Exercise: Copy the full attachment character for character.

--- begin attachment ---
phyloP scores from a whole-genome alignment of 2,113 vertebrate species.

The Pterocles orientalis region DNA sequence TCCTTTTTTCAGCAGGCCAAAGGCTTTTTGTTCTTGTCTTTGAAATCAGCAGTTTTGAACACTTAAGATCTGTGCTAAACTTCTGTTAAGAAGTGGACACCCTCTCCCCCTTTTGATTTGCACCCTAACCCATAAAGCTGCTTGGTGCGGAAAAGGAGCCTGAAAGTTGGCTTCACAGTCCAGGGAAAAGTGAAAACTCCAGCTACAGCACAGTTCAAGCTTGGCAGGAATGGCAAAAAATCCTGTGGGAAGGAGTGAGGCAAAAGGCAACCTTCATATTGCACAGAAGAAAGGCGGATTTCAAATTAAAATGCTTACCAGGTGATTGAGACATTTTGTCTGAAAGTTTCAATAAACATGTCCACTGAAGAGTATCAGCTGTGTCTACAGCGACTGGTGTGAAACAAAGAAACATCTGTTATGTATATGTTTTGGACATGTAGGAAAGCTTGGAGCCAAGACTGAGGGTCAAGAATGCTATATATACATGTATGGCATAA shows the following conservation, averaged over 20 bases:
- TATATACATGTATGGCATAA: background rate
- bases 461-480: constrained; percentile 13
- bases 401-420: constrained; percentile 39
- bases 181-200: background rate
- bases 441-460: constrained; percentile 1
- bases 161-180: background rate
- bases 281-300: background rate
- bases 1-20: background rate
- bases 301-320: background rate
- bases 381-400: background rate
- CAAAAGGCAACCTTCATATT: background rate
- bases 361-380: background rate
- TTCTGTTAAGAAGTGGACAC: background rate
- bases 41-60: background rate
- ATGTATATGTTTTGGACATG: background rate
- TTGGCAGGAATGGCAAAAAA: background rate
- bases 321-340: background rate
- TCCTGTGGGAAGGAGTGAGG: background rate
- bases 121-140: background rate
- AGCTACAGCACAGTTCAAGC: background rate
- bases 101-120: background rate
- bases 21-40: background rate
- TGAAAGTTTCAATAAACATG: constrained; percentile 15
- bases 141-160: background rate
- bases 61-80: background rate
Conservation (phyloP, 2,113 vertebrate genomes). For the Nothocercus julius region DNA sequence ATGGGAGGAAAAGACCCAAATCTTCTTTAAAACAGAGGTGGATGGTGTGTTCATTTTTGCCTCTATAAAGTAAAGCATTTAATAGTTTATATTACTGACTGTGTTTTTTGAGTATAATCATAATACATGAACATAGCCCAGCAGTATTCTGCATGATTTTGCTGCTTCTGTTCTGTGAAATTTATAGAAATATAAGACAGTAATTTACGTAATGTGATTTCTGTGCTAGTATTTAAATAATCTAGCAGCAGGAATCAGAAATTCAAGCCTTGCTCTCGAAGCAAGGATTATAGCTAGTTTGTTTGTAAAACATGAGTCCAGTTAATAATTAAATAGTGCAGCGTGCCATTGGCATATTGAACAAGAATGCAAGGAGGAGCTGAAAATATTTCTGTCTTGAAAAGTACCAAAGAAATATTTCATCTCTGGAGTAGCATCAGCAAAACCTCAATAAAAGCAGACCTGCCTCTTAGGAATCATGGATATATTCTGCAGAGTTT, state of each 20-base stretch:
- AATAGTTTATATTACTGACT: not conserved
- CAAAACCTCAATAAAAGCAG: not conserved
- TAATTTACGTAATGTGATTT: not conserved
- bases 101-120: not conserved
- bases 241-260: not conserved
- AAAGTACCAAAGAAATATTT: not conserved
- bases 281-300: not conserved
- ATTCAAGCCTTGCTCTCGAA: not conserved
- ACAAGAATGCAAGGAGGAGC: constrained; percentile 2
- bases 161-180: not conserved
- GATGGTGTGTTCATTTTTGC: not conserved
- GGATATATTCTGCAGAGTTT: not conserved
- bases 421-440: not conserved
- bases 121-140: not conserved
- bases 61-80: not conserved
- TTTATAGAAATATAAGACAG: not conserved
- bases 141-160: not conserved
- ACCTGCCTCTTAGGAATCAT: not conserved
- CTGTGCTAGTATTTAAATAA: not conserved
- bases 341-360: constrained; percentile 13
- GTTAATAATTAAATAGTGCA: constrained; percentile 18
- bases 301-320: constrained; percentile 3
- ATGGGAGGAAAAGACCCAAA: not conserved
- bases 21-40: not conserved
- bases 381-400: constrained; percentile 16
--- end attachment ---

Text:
phyloP scores from a whole-genome alignment of 2,113 vertebrate species.

The Pterocles orientalis region DNA sequence TCCTTTTTTCAGCAGGCCAAAGGCTTTTTGTTCTTGTCTTTGAAATCAGCAGTTTTGAACACTTAAGATCTGTGCTAAACTTCTGTTAAGAAGTGGACACCCTCTCCCCCTTTTGATTTGCACCCTAACCCATAAAGCTGCTTGGTGCGGAAAAGGAGCCTGAAAGTTGGCTTCACAGTCCAGGGAAAAGTGAAAACTCCAGCTACAGCACAGTTCAAGCTTGGCAGGAATGGCAAAAAATCCTGTGGGAAGGAGTGAGGCAAAAGGCAACCTTCATATTGCACAGAAGAAAGGCGGATTTCAAATTAAAATGCTTACCAGGTGATTGAGACATTTTGTCTGAAAGTTTCAATAAACATGTCCACTGAAGAGTATCAGCTGTGTCTACAGCGACTGGTGTGAAACAAAGAAACATCTGTTATGTATATGTTTTGGACATGTAGGAAAGCTTGGAGCCAAGACTGAGGGTCAAGAATGCTATATATACATGTATGGCATAA shows the following conservation, averaged over 20 bases:
- TATATACATGTATGGCATAA: background rate
- bases 461-480: constrained; percentile 13
- bases 401-420: constrained; percentile 39
- bases 181-200: background rate
- bases 441-460: constrained; percentile 1
- bases 161-180: background rate
- bases 281-300: background rate
- bases 1-20: background rate
- bases 301-320: background rate
- bases 381-400: background rate
- CAAAAGGCAACCTTCATATT: background rate
- bases 361-380: background rate
- TTCTGTTAAGAAGTGGACAC: background rate
- bases 41-60: background rate
- ATGTATATGTTTTGGACATG: background rate
- TTGGCAGGAATGGCAAAAAA: background rate
- bases 321-340: background rate
- TCCTGTGGGAAGGAGTGAGG: background rate
- bases 121-140: background rate
- AGCTACAGCACAGTTCAAGC: background rate
- bases 101-120: background rate
- bases 21-40: background rate
- TGAAAGTTTCAATAAACATG: constrained; percentile 15
- bases 141-160: background rate
- bases 61-80: background rate
Conservation (phyloP, 2,113 vertebrate genomes). For the Nothocercus julius region DNA sequence ATGGGAGGAAAAGACCCAAATCTTCTTTAAAACAGAGGTGGATGGTGTGTTCATTTTTGCCTCTATAAAGTAAAGCATTTAATAGTTTATATTACTGACTGTGTTTTTTGAGTATAATCATAATACATGAACATAGCCCAGCAGTATTCTGCATGATTTTGCTGCTTCTGTTCTGTGAAATTTATAGAAATATAAGACAGTAATTTACGTAATGTGATTTCTGTGCTAGTATTTAAATAATCTAGCAGCAGGAATCAGAAATTCAAGCCTTGCTCTCGAAGCAAGGATTATAGCTAGTTTGTTTGTAAAACATGAGTCCAGTTAATAATTAAATAGTGCAGCGTGCCATTGGCATATTGAACAAGAATGCAAGGAGGAGCTGAAAATATTTCTGTCTTGAAAAGTACCAAAGAAATATTTCATCTCTGGAGTAGCATCAGCAAAACCTCAATAAAAGCAGACCTGCCTCTTAGGAATCATGGATATATTCTGCAGAGTTT, state of each 20-base stretch:
- AATAGTTTATATTACTGACT: not conserved
- CAAAACCTCAATAAAAGCAG: not conserved
- TAATTTACGTAATGTGATTT: not conserved
- bases 101-120: not conserved
- bases 241-260: not conserved
- AAAGTACCAAAGAAATATTT: not conserved
- bases 281-300: not conserved
- ATTCAAGCCTTGCTCTCGAA: not conserved
- ACAAGAATGCAAGGAGGAGC: constrained; percentile 2
- bases 161-180: not conserved
- GATGGTGTGTTCATTTTTGC: not conserved
- GGATATATTCTGCAGAGTTT: not conserved
- bases 421-440: not conserved
- bases 121-140: not conserved
- bases 61-80: not conserved
- TTTATAGAAATATAAGACAG: not conserved
- bases 141-160: not conserved
- ACCTGCCTCTTAGGAATCAT: not conserved
- CTGTGCTAGTATTTAAATAA: not conserved
- bases 341-360: constrained; percentile 13
- GTTAATAATTAAATAGTGCA: constrained; percentile 18
- bases 301-320: constrained; percentile 3
- ATGGGAGGAAAAGACCCAAA: not conserved
- bases 21-40: not conserved
- bases 381-400: constrained; percentile 16